That's it. You're offering support. You're trying to support them, not give them one more thing to do. And so that's why it didn't really work out that well. So once I kind of changed my approach, then I had some more support. But for the ones who were like, "no, I'm not going to do it." Well, then those were the kids that I would have to go in and do the interventions with. I would talk to parents though also and tell them here's some things that we're trying, here's what you can do at home to help support them. And for those parents who are the ones who initiate the request, they're on that. They're willing to do whatever they need to do.


Laurel Bruce : (36:50)

Yes. And that was one thing that we found with RTI was that talking about being proactive, we had parents that we would ask them if we could work with their students. And they said, thank you so much for asking this question because we were wondering, we weren't sure. And we didn't even have to ask anybody, you came to us and said, can we address this? And we were-- it started the relationship off in a different way. Instead of them coming in, banging down the door saying help us, we're going to them and offering something.


Sarah: (37:19)

Yeah. Very cool. I know you said it's one of the reasons you went in to to do your PhD, was that you wanted more information on this. Now I know you're getting ready to do your dissertation, all of that. Is this something you want to continue to pursue? Is RTI in particular?


Laurel Bruce : (37:34)

I think RTI is a wonderful model. I think the model in itself is one of the things that gave us the freedom to work earlier. And I think one of the things-- I actually worked a little bit in a private school as well, and I had the chance to work with five-year-olds on R at that school. And I saw the power of earlier intervention. So one of the things I'm really interested in research-wise is both when is the optimal time to intervene? And what does it look like to intervene as early as we possibly can? Even in our lab we have a project going right now where we are working with infants, as soon as they're born we're giving parents support because they have galactosemia and we know there's a really high incidence of speech and language issues with these kids. And so they're getting therapy right from the get go, and we're tracking their speech and language development as they age.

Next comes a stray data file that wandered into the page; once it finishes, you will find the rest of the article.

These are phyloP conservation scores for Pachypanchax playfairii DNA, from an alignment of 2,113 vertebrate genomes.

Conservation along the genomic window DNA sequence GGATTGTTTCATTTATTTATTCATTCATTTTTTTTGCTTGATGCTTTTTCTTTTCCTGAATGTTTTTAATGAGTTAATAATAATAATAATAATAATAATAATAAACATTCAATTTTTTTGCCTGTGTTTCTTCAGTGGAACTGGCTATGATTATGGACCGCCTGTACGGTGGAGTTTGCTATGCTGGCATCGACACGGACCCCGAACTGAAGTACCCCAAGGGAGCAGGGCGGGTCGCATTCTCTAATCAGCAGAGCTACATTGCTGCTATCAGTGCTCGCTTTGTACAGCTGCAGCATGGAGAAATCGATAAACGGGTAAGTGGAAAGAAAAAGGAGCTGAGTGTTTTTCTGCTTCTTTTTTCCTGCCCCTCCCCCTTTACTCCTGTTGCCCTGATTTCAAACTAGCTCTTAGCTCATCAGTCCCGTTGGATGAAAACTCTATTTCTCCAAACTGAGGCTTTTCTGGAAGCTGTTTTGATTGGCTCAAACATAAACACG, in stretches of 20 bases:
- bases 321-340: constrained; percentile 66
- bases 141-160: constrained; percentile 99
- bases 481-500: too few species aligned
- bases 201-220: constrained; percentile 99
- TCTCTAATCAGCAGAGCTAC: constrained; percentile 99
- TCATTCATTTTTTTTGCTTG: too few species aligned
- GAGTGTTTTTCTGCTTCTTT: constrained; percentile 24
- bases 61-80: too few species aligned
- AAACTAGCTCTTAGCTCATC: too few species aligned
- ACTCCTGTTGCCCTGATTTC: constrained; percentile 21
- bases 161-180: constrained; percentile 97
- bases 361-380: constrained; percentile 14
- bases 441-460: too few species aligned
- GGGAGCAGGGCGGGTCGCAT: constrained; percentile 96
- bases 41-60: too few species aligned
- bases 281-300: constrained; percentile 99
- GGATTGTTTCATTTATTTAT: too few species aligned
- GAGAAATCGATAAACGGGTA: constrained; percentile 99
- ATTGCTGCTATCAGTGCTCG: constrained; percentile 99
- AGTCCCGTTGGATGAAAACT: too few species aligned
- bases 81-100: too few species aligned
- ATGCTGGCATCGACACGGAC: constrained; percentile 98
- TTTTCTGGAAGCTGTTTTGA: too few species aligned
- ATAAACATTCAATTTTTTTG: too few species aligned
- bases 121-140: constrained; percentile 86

Sarah: (38:25)

That is fascinating.


Lisa: (38:27)

So you're going to have this written out by next week?


Laurel Bruce : (38:29)

Oh yeah, definitely. I'll send it to you.


Sarah: (38:33)

I'll link to that in our resources.


Laurel Bruce : (38:38)

We'll see how long it takes.


Sarah: (38:41)

So interesting. I'm so excited for everything that you've got going on. That direct connection to your levels of research and how it impacts clinicians. And so even the whole RTI, I loved what you were able to do with that, that shows how we can actually use it. And if it's effective for us. I'm not a big fan of reading research for the sake of research. I need to know how it impacts my life.


Laurel Bruce : (39:09)

Research is only effective--


Lisa: (39:11)

I let Meredith read the research for me.


Laurel Bruce : (39:14)

I do too.


Lisa: (39:15)

The Informed SLP.


Laurel Bruce : (39:16)

I'm reading research in my area, but I have no idea what's going on in autism. So I'm always on The Informed SLP going what's going on in this area that I'm not staying up on? But yeah, I think research is only as good as we're able to implement it clinically. So we can sit in the ivory tower and do all this research and have fun. But if we can't bring it to the therapy table, then it's not doing anyone any good.


Sarah: (39:40)



Lisa: (39:42)



Sarah: (39:43)

Could not end on a better note. Thank you so much. I hope we addressed-- we had a lot of questions on RTI after that last podcast. So I hope we answered everything.


Laurel Bruce : (39:52)

There are always questions. I think because RTI can be adapted in so many ways. So I think continue to have dialogues, continue to brainstorm about ways to do RTI. I think another way that I've seen people do it is in kind of those quick five minute artic sessions. I know some SLPs will take-- especially that first part of the day where there's announcements and the pledge and things, and they'll just pull kids out really quickly. So there are a lot of different ways to be creative. And I think sometimes when we're in the mundane daily tasks, that we do--


Lisa: (40:22)

it's hard to see that.


Laurel Bruce : (40:24)

it's hard to be creative. It's hard to have the space to really reflect and come up with creative solutions. So use the times that you have a bunch of SLPs together to really be creative and think outside the box about how we could improve service delivery.


Sarah: (40:39)

Yeah. And I'd love to hear from you guys too. If anybody listening wants to let us know what's working for them and successes they've had in this area let us know. We're happy to share it.


Lisa: (40:48)

You can reach us by email at And then also, if you have a chance to rate and review this podcast, if you like what you're hearing, it helps other people find us. So definitely do that in iTunes.


Sarah: (41:00)

All right. Peace out.


Lisa: (41:01)